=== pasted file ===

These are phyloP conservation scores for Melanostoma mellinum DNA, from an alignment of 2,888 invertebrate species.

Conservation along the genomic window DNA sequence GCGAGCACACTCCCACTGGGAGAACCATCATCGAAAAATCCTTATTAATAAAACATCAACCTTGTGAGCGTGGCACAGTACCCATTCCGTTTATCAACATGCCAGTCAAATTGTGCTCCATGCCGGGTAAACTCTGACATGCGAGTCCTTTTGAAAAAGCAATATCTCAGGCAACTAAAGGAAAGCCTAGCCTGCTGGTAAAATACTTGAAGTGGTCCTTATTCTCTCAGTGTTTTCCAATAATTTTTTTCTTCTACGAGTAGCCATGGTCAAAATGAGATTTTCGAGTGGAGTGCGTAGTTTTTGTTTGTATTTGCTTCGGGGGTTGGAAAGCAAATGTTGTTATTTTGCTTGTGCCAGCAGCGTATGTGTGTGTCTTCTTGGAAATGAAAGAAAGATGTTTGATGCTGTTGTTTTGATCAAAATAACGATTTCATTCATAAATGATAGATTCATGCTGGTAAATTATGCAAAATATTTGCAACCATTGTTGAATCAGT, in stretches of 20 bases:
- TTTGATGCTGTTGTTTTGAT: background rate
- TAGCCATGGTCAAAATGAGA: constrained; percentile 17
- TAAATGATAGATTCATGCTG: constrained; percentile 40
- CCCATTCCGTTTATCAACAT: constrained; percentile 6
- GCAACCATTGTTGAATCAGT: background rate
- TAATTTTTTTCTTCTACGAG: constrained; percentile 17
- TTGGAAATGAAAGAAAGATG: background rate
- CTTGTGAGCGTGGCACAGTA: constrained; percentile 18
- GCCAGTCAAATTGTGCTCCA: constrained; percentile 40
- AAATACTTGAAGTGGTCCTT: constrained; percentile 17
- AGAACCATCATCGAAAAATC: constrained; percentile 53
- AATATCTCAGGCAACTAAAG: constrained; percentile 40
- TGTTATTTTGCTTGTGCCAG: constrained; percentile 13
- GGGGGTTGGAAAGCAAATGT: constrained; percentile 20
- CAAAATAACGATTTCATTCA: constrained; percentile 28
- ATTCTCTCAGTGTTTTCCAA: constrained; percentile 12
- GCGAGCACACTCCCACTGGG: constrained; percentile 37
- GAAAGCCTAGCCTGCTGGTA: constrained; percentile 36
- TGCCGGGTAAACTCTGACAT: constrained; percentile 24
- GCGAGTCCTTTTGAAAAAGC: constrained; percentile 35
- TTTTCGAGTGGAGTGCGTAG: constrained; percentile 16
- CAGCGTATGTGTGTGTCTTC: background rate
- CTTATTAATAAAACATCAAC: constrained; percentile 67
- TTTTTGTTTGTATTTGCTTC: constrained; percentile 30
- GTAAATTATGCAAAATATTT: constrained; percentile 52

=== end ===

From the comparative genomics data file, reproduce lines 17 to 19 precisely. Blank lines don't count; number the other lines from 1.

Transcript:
- CAAAATAACGATTTCATTCA: constrained; percentile 28
- ATTCTCTCAGTGTTTTCCAA: constrained; percentile 12
- GCGAGCACACTCCCACTGGG: constrained; percentile 37